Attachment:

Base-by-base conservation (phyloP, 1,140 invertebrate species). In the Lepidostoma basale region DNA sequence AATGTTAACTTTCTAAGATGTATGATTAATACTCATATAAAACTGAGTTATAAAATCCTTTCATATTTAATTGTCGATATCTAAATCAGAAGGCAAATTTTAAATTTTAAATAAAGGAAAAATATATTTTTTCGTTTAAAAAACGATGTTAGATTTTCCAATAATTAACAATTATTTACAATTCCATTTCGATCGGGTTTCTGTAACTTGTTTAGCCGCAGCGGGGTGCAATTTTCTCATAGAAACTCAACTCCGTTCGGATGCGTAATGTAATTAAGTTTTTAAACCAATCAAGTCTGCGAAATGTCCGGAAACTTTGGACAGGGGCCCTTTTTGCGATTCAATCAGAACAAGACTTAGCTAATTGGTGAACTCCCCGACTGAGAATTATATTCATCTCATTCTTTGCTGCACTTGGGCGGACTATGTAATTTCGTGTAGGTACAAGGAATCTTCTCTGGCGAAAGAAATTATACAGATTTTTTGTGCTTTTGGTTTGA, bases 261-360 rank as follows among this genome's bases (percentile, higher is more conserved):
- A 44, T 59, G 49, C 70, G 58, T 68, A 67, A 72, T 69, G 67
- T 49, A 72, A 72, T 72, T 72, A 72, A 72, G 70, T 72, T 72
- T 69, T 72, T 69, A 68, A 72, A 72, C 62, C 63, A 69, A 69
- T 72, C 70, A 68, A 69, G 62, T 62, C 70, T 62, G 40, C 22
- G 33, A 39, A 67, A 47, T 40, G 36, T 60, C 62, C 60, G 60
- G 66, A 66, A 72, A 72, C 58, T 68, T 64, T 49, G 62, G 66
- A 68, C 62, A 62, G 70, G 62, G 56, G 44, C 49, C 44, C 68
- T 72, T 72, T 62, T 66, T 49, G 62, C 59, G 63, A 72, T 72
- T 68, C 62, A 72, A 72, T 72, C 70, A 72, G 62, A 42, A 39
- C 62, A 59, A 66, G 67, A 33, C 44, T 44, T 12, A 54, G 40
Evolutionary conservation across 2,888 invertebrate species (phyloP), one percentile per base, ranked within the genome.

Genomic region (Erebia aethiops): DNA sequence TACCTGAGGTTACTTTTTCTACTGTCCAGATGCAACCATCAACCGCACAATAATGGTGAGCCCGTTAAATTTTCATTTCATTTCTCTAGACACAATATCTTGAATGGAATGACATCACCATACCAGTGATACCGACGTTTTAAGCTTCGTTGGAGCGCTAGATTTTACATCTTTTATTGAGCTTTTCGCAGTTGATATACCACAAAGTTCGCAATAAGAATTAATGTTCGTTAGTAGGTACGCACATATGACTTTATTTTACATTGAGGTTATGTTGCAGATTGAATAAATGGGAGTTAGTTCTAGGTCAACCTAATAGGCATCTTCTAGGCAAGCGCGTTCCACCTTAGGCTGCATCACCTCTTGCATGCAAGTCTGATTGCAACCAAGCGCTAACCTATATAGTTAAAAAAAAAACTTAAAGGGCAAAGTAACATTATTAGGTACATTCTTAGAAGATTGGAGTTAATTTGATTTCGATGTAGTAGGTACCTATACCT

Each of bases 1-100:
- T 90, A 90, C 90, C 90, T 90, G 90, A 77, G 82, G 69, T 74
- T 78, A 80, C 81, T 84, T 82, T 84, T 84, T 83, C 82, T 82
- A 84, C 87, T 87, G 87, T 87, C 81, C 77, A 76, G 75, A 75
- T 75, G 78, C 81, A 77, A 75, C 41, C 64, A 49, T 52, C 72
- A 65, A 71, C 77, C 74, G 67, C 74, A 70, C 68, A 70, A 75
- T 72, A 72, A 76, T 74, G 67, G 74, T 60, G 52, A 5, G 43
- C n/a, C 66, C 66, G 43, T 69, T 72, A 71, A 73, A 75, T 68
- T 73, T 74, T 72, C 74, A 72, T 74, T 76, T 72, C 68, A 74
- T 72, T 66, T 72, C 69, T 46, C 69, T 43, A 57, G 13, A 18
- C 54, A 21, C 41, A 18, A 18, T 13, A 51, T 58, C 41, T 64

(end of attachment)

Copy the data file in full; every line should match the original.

Base-by-base conservation (phyloP, 1,140 invertebrate species). In the Lepidostoma basale region DNA sequence AATGTTAACTTTCTAAGATGTATGATTAATACTCATATAAAACTGAGTTATAAAATCCTTTCATATTTAATTGTCGATATCTAAATCAGAAGGCAAATTTTAAATTTTAAATAAAGGAAAAATATATTTTTTCGTTTAAAAAACGATGTTAGATTTTCCAATAATTAACAATTATTTACAATTCCATTTCGATCGGGTTTCTGTAACTTGTTTAGCCGCAGCGGGGTGCAATTTTCTCATAGAAACTCAACTCCGTTCGGATGCGTAATGTAATTAAGTTTTTAAACCAATCAAGTCTGCGAAATGTCCGGAAACTTTGGACAGGGGCCCTTTTTGCGATTCAATCAGAACAAGACTTAGCTAATTGGTGAACTCCCCGACTGAGAATTATATTCATCTCATTCTTTGCTGCACTTGGGCGGACTATGTAATTTCGTGTAGGTACAAGGAATCTTCTCTGGCGAAAGAAATTATACAGATTTTTTGTGCTTTTGGTTTGA, bases 261-360 rank as follows among this genome's bases (percentile, higher is more conserved):
- A 44, T 59, G 49, C 70, G 58, T 68, A 67, A 72, T 69, G 67
- T 49, A 72, A 72, T 72, T 72, A 72, A 72, G 70, T 72, T 72
- T 69, T 72, T 69, A 68, A 72, A 72, C 62, C 63, A 69, A 69
- T 72, C 70, A 68, A 69, G 62, T 62, C 70, T 62, G 40, C 22
- G 33, A 39, A 67, A 47, T 40, G 36, T 60, C 62, C 60, G 60
- G 66, A 66, A 72, A 72, C 58, T 68, T 64, T 49, G 62, G 66
- A 68, C 62, A 62, G 70, G 62, G 56, G 44, C 49, C 44, C 68
- T 72, T 72, T 62, T 66, T 49, G 62, C 59, G 63, A 72, T 72
- T 68, C 62, A 72, A 72, T 72, C 70, A 72, G 62, A 42, A 39
- C 62, A 59, A 66, G 67, A 33, C 44, T 44, T 12, A 54, G 40
Evolutionary conservation across 2,888 invertebrate species (phyloP), one percentile per base, ranked within the genome.

Genomic region (Erebia aethiops): DNA sequence TACCTGAGGTTACTTTTTCTACTGTCCAGATGCAACCATCAACCGCACAATAATGGTGAGCCCGTTAAATTTTCATTTCATTTCTCTAGACACAATATCTTGAATGGAATGACATCACCATACCAGTGATACCGACGTTTTAAGCTTCGTTGGAGCGCTAGATTTTACATCTTTTATTGAGCTTTTCGCAGTTGATATACCACAAAGTTCGCAATAAGAATTAATGTTCGTTAGTAGGTACGCACATATGACTTTATTTTACATTGAGGTTATGTTGCAGATTGAATAAATGGGAGTTAGTTCTAGGTCAACCTAATAGGCATCTTCTAGGCAAGCGCGTTCCACCTTAGGCTGCATCACCTCTTGCATGCAAGTCTGATTGCAACCAAGCGCTAACCTATATAGTTAAAAAAAAAACTTAAAGGGCAAAGTAACATTATTAGGTACATTCTTAGAAGATTGGAGTTAATTTGATTTCGATGTAGTAGGTACCTATACCT

Each of bases 1-100:
- T 90, A 90, C 90, C 90, T 90, G 90, A 77, G 82, G 69, T 74
- T 78, A 80, C 81, T 84, T 82, T 84, T 84, T 83, C 82, T 82
- A 84, C 87, T 87, G 87, T 87, C 81, C 77, A 76, G 75, A 75
- T 75, G 78, C 81, A 77, A 75, C 41, C 64, A 49, T 52, C 72
- A 65, A 71, C 77, C 74, G 67, C 74, A 70, C 68, A 70, A 75
- T 72, A 72, A 76, T 74, G 67, G 74, T 60, G 52, A 5, G 43
- C n/a, C 66, C 66, G 43, T 69, T 72, A 71, A 73, A 75, T 68
- T 73, T 74, T 72, C 74, A 72, T 74, T 76, T 72, C 68, A 74
- T 72, T 66, T 72, C 69, T 46, C 69, T 43, A 57, G 13, A 18
- C 54, A 21, C 41, A 18, A 18, T 13, A 51, T 58, C 41, T 64